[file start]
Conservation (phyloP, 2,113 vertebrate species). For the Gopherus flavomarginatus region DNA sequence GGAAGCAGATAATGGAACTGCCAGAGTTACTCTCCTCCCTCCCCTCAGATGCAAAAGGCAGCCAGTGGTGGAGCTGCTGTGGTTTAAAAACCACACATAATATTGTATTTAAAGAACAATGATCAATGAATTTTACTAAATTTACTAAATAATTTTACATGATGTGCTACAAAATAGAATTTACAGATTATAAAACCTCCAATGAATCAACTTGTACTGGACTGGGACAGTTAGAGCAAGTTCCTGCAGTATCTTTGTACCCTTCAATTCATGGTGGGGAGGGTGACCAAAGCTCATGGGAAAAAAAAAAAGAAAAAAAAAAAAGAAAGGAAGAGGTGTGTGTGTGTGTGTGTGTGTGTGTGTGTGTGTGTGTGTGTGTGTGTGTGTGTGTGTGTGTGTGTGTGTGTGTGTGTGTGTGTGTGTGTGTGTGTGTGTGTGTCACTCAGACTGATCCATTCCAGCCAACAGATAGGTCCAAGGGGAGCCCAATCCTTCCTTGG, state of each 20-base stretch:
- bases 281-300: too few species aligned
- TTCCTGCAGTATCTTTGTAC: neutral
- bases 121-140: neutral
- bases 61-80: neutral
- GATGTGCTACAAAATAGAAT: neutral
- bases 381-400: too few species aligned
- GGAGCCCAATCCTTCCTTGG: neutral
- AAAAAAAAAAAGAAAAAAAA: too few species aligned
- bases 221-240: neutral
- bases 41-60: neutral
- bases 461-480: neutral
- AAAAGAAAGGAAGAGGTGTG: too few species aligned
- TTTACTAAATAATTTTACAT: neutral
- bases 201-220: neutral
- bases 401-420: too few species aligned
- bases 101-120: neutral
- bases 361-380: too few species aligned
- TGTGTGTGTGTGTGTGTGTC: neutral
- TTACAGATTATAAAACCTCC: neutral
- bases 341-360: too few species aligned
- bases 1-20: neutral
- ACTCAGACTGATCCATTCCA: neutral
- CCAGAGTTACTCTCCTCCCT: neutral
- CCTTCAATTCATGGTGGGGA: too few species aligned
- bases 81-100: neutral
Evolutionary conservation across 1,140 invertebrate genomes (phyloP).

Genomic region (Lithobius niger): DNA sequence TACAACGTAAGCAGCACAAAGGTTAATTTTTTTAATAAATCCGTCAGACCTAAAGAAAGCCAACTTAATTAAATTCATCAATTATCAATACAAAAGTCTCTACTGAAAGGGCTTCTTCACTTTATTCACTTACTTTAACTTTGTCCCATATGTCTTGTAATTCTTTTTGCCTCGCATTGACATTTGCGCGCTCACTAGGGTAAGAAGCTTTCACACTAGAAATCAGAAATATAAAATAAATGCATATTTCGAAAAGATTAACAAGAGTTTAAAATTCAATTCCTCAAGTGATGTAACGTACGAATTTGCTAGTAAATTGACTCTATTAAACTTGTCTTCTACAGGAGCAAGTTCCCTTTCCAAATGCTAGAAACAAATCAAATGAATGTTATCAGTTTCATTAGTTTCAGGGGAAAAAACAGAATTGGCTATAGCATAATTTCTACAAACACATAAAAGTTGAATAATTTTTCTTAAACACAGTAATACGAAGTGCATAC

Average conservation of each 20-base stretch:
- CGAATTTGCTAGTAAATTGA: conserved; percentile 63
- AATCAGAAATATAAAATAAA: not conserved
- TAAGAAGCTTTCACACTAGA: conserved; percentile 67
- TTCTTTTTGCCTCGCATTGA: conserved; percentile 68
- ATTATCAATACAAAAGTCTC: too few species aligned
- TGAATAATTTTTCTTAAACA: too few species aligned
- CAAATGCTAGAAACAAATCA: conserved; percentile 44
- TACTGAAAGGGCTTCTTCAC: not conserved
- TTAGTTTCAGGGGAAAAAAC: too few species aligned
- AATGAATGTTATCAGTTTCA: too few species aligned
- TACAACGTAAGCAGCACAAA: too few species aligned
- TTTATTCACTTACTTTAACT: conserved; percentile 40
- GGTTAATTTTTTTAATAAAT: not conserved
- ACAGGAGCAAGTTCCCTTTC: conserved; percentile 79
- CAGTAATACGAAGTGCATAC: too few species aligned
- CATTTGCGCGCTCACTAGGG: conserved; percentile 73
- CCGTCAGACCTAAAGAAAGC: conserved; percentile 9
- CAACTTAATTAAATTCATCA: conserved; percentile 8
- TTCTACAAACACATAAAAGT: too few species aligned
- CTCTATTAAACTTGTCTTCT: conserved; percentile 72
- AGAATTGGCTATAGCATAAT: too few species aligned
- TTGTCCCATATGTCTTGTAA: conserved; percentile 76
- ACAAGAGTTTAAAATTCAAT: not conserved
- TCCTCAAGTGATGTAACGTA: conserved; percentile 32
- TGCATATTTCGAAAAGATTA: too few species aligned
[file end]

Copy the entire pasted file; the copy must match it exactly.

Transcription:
Conservation (phyloP, 2,113 vertebrate species). For the Gopherus flavomarginatus region DNA sequence GGAAGCAGATAATGGAACTGCCAGAGTTACTCTCCTCCCTCCCCTCAGATGCAAAAGGCAGCCAGTGGTGGAGCTGCTGTGGTTTAAAAACCACACATAATATTGTATTTAAAGAACAATGATCAATGAATTTTACTAAATTTACTAAATAATTTTACATGATGTGCTACAAAATAGAATTTACAGATTATAAAACCTCCAATGAATCAACTTGTACTGGACTGGGACAGTTAGAGCAAGTTCCTGCAGTATCTTTGTACCCTTCAATTCATGGTGGGGAGGGTGACCAAAGCTCATGGGAAAAAAAAAAAGAAAAAAAAAAAAGAAAGGAAGAGGTGTGTGTGTGTGTGTGTGTGTGTGTGTGTGTGTGTGTGTGTGTGTGTGTGTGTGTGTGTGTGTGTGTGTGTGTGTGTGTGTGTGTGTGTGTGTGTGTGTGTGTCACTCAGACTGATCCATTCCAGCCAACAGATAGGTCCAAGGGGAGCCCAATCCTTCCTTGG, state of each 20-base stretch:
- bases 281-300: too few species aligned
- TTCCTGCAGTATCTTTGTAC: neutral
- bases 121-140: neutral
- bases 61-80: neutral
- GATGTGCTACAAAATAGAAT: neutral
- bases 381-400: too few species aligned
- GGAGCCCAATCCTTCCTTGG: neutral
- AAAAAAAAAAAGAAAAAAAA: too few species aligned
- bases 221-240: neutral
- bases 41-60: neutral
- bases 461-480: neutral
- AAAAGAAAGGAAGAGGTGTG: too few species aligned
- TTTACTAAATAATTTTACAT: neutral
- bases 201-220: neutral
- bases 401-420: too few species aligned
- bases 101-120: neutral
- bases 361-380: too few species aligned
- TGTGTGTGTGTGTGTGTGTC: neutral
- TTACAGATTATAAAACCTCC: neutral
- bases 341-360: too few species aligned
- bases 1-20: neutral
- ACTCAGACTGATCCATTCCA: neutral
- CCAGAGTTACTCTCCTCCCT: neutral
- CCTTCAATTCATGGTGGGGA: too few species aligned
- bases 81-100: neutral
Evolutionary conservation across 1,140 invertebrate genomes (phyloP).

Genomic region (Lithobius niger): DNA sequence TACAACGTAAGCAGCACAAAGGTTAATTTTTTTAATAAATCCGTCAGACCTAAAGAAAGCCAACTTAATTAAATTCATCAATTATCAATACAAAAGTCTCTACTGAAAGGGCTTCTTCACTTTATTCACTTACTTTAACTTTGTCCCATATGTCTTGTAATTCTTTTTGCCTCGCATTGACATTTGCGCGCTCACTAGGGTAAGAAGCTTTCACACTAGAAATCAGAAATATAAAATAAATGCATATTTCGAAAAGATTAACAAGAGTTTAAAATTCAATTCCTCAAGTGATGTAACGTACGAATTTGCTAGTAAATTGACTCTATTAAACTTGTCTTCTACAGGAGCAAGTTCCCTTTCCAAATGCTAGAAACAAATCAAATGAATGTTATCAGTTTCATTAGTTTCAGGGGAAAAAACAGAATTGGCTATAGCATAATTTCTACAAACACATAAAAGTTGAATAATTTTTCTTAAACACAGTAATACGAAGTGCATAC

Average conservation of each 20-base stretch:
- CGAATTTGCTAGTAAATTGA: conserved; percentile 63
- AATCAGAAATATAAAATAAA: not conserved
- TAAGAAGCTTTCACACTAGA: conserved; percentile 67
- TTCTTTTTGCCTCGCATTGA: conserved; percentile 68
- ATTATCAATACAAAAGTCTC: too few species aligned
- TGAATAATTTTTCTTAAACA: too few species aligned
- CAAATGCTAGAAACAAATCA: conserved; percentile 44
- TACTGAAAGGGCTTCTTCAC: not conserved
- TTAGTTTCAGGGGAAAAAAC: too few species aligned
- AATGAATGTTATCAGTTTCA: too few species aligned
- TACAACGTAAGCAGCACAAA: too few species aligned
- TTTATTCACTTACTTTAACT: conserved; percentile 40
- GGTTAATTTTTTTAATAAAT: not conserved
- ACAGGAGCAAGTTCCCTTTC: conserved; percentile 79
- CAGTAATACGAAGTGCATAC: too few species aligned
- CATTTGCGCGCTCACTAGGG: conserved; percentile 73
- CCGTCAGACCTAAAGAAAGC: conserved; percentile 9
- CAACTTAATTAAATTCATCA: conserved; percentile 8
- TTCTACAAACACATAAAAGT: too few species aligned
- CTCTATTAAACTTGTCTTCT: conserved; percentile 72
- AGAATTGGCTATAGCATAAT: too few species aligned
- TTGTCCCATATGTCTTGTAA: conserved; percentile 76
- ACAAGAGTTTAAAATTCAAT: not conserved
- TCCTCAAGTGATGTAACGTA: conserved; percentile 32
- TGCATATTTCGAAAAGATTA: too few species aligned